3:15:10 PM                                                                                                                    
Representative Kawasaki  stated the bill  would specifically                                                                    
prohibit  decreasing, blocking,  or interfering  in internet                                                                    
service. He reported  that subsection (c) of  the bill dealt                                                                    
specifically   with  the   RCA   regarding  telehealth   and                                                                    
telemedicine  what would  benefit  the  public interest.  He                                                                    
asked  for the  RCA's interpretation.  Mr. Parrish  believed                                                                    
Representative  Kawasaki was  referencing to  subsection (c)                                                                    
and the language " The  commission may waive the prohibition                                                                    
in  (b)(3).   He  guessed that  it applied  to the  types of                                                                    
services that had a public  service aspect if a carrier felt                                                                    
that they  had to  affect other users  access to  enable the                                                                    
public service; it would allow  carriers to make appropriate                                                                    
network management decisions. The  commission would have the                                                                    
ability to waive  prohibitions in the act when  it was found                                                                    
in  the  public's  interest. Representative  Kawasaki  asked                                                                    
whether the  commission viewed services relating  to health,                                                                    
education, and  public safety in the  public interest versus                                                                    
kids playing games on the  internet. Mr. Parrish answered in                                                                    
the affirmative. He elaborated  that it would allow carriers                                                                    
to  make   the  decisions   without  running  foul   of  the                                                                    
prohibitions on the bill.                                                                                                       
3:18:09 PM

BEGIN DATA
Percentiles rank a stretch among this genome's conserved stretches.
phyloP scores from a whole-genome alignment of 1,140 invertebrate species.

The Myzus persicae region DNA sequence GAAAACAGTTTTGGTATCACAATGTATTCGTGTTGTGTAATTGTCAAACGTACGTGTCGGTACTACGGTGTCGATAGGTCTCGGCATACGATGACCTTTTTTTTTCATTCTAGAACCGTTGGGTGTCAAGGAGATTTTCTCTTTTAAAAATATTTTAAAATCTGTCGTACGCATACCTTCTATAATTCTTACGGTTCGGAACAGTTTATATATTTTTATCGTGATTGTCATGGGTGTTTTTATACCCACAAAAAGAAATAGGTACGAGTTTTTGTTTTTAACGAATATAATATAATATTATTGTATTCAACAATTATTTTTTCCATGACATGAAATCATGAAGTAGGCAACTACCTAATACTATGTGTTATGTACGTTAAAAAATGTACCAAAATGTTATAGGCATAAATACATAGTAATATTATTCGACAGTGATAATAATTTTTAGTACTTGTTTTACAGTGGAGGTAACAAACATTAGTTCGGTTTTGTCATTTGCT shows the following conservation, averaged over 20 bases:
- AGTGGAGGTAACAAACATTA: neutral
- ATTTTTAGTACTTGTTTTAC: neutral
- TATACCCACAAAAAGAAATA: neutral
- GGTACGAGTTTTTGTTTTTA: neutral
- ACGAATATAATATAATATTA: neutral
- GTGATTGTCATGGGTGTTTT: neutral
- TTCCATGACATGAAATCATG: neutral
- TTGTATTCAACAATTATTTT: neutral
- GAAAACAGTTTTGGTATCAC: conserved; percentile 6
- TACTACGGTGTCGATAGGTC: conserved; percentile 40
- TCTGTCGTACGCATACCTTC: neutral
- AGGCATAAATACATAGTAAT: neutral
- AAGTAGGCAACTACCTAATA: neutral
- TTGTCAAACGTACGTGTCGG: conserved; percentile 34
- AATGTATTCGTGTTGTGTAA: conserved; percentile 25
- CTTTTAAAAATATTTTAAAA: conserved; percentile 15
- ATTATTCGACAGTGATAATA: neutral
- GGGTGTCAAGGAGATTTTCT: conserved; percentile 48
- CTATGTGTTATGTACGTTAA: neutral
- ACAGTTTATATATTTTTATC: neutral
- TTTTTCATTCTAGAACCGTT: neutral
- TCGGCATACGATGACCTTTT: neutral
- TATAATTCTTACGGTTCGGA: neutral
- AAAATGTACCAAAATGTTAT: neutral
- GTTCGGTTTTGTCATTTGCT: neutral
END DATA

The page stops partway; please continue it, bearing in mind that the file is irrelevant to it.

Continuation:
Representative Wilson  asked what complaints  the commission                                                                    
had that would fall under  net neutrality. Mr. Parrish asked                                                                    
for  clarification.  Representative  Wilson  referenced  the                                                                    
fiscal  note analysis  on  page 2  that  mentioned over  450                                                                    
consumer complaints per  year with the bill adding  up to 85                                                                    
more. She asked what type of complaints were received.                                                                          
JONATHAN  CLEMENT, ATTORNEY,  CIVIL DIVISION,  DEPARTMENT OF                                                                    
LAW (via  teleconference), replied  that the  department had                                                                    
not  tried to  decide on  the  type of  complaints they  may                                                                    
receive  regarding net  neutrality.  There was  anticipation                                                                    
that  additional  complaints  may   come  in  due  to  media                                                                    
coverage of the  bill and noted that the number  was a rough                                                                    
Co-Chair Foster  set an amendment  deadline of 5:00  p.m. on                                                                    
HB  277  was  HEARD  and   HELD  in  committee  for  further                                                                    
Co-Chair  Foster reviewed  the  schedule  for the  following                                                                    

Document Name Date/Time Subjects
HB 277 Opposition letter .pdf HFIN 4/4/2018 1:30:00 PM
HB 277
HB 277 ATT Opposition 4.2.18.pdf HFIN 4/4/2018 1:30:00 PM
HB 277
HB 398 Additional Documents - 2015 Indirect Expenditure Report-Public Utility Exemption.pdf HFIN 4/4/2018 1:30:00 PM
HB 398
HB 398 Sponsor Statement 4.3.18.pdf HFIN 4/4/2018 1:30:00 PM
HB 398
HB 398 Additional Documents - Legisative Legal Opinion.pdf HFIN 4/4/2018 1:30:00 PM
HB 398
HB 398 Sectional Analysis v.D 4.3.18.pdf HFIN 4/4/2018 1:30:00 PM
HB 398
HB 398 Additional Documents - Dept. of Revenue Letter of Explaination 4.3.18.pdf HFIN 4/4/2018 1:30:00 PM
HB 398
HB 277 Letters of Support.pdf HFIN 4/4/2018 1:30:00 PM
HB 277
HB277 Letter of Opposition - House Finance.pdf HFIN 4/4/2018 1:30:00 PM
HB 277